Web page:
The yoga mat is a good place to consider intention. I invited students to set an intention for their practice and to find it there in every asana (pose) during the class. Then throughout the entire practice, I kept prompting them to return to their intention. The intention could be any value meaningful to them, perhaps strength, flexibility, balance, patience, acceptance, compassion, presence, generosity, awareness, mindfulness, the list is limitless.

Identifying the intention is often easy. The difficulty comes when we try to live that intention. It’s hard enough to remember to return to it during a 75-minute yoga class; remembering to live it each moment off the mat seems especially difficult.

Take one of my intentions, for instance: compassion. Sounds like a lovely intention to live by and I’d like to think that I do. But I’m human and from time to time I find myself forgetting to live as the compassionate being I aspire to be. On my mat it might be the day that I feel especially tired and worn out. I don’t feel up to par yet I push myself on my mat. On these days a slower practice of restorative poses or more folds and twists might be in order. But forgetting to have compassion for my body I push through a demanding practice of standing balances, arm balances, and inversions. Then I think – oh, yeah, I’m supposed to be emanating compassion. That probably should start with compassion for myself. Forgetting my intention to be compassionate can show up during any practice as boredom in a relatively easy pose like bhujangasana (cobra pose) or as ambition in a deeper pose such as urdhva dhanurasana (wheel pose).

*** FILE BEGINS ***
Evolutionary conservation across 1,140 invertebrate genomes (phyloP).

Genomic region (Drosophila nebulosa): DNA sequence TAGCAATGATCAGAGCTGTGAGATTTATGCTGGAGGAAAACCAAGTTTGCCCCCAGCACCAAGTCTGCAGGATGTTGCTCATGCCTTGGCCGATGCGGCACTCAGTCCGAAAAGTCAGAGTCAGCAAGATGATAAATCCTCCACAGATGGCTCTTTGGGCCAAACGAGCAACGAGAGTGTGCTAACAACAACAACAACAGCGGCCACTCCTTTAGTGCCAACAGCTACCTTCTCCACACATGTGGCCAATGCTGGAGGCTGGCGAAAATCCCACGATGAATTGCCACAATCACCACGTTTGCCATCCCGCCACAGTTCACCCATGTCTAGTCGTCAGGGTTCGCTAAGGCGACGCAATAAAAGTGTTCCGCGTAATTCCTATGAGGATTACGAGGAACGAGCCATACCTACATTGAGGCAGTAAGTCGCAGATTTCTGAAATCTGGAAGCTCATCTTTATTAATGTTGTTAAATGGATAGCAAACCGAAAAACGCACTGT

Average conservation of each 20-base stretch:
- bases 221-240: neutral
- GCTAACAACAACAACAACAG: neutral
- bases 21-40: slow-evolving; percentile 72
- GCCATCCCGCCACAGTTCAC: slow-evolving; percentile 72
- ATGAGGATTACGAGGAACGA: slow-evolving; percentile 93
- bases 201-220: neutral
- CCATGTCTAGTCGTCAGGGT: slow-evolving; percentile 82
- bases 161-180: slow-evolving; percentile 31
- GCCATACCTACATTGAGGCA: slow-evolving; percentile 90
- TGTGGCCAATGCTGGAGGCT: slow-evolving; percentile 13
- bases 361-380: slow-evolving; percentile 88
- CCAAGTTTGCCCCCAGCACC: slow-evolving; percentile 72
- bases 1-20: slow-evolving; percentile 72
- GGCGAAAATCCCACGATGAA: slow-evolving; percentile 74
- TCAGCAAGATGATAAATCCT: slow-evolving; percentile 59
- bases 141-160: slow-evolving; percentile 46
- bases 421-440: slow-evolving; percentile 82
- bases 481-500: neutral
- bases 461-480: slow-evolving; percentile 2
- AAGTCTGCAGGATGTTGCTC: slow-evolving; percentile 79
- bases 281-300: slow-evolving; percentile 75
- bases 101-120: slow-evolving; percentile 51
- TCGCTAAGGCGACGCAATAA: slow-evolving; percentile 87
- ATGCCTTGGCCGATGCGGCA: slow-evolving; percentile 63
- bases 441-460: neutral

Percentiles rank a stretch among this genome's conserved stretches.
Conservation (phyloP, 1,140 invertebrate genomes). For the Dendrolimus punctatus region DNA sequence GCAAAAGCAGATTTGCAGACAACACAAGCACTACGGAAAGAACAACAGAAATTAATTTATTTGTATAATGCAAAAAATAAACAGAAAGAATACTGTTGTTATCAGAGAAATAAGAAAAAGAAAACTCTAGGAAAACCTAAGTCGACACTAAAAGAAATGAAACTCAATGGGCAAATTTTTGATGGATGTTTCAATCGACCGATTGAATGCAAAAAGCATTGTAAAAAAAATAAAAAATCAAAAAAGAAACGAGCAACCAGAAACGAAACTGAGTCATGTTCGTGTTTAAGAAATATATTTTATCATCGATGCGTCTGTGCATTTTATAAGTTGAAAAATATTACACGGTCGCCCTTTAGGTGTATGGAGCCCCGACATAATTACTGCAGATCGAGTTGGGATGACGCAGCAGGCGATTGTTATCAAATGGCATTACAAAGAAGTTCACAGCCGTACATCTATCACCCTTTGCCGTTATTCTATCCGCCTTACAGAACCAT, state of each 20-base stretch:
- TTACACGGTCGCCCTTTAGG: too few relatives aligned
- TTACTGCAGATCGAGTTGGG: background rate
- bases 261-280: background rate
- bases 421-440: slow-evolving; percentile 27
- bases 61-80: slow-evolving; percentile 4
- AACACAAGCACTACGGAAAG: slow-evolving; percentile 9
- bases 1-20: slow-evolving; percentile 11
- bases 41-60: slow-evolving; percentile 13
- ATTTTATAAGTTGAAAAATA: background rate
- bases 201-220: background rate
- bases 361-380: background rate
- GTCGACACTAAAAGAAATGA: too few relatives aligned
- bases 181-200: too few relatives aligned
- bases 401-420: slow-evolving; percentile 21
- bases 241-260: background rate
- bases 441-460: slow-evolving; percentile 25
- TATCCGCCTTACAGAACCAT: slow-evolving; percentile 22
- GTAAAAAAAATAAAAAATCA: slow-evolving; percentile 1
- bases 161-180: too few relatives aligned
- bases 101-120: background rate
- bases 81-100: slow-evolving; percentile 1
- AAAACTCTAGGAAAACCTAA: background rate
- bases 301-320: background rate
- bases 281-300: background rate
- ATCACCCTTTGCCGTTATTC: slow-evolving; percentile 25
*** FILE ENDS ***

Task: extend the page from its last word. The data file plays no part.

I find even more opportunities and challenges to live as the compassionate being I aspire to be when I’m off the mat. That seemingly stupid and inconsiderate motorist driving in the bicycle lane deserves the compassion I intend to convey. But I forget. I’m not mindful of my intent and I resort to my automatic reactions emanating from my anger.( You can guess what those words and actions are; I don’t think I need to be explicit here!) Some days it takes me hours to reflect on my emotions. Other days my practice serves me and I am more aware that the words, thoughts, and actions I had in immediate response to the driver are not representing the way I intend to live. I am able to imagine the driver being distracted by illness or tragedy or just being late for an appointment. I become more aware of the driver’s need for love, acceptance, and respect just as any person desires. I become mindful of all the other perspectives that may contribute to the driver’s actions. I find the opportunity to thank the driver for helping me to live my intention.

Living with intention requires mindfulness and it isn’t easy. But it is rewarding and certainly worth returning to each and every moment.

Tuesday, September 6, 2011

Few Absolutes

True confession – I, the vegan of nearly 30 years, ate a marshmallow the other night. I didn’t plan to. I’d thought I’d just eat a graham cracker as my treat when everyone else ate s’mores. But I actually ate a marshmallow inside the graham cracker for the first time in decades. Marshmallows have more sugar and corn syrup than anything I ever eat, and gelatin which I “never” eat. It tasted ok; it tasted like nostalgia for childhood. It isn’t something I’ll do again for decades, but it was a fun evening and the marshmallow was part of the fun. Following up on my last blog, my choice wasn’t too much or too little, it was just right for the time.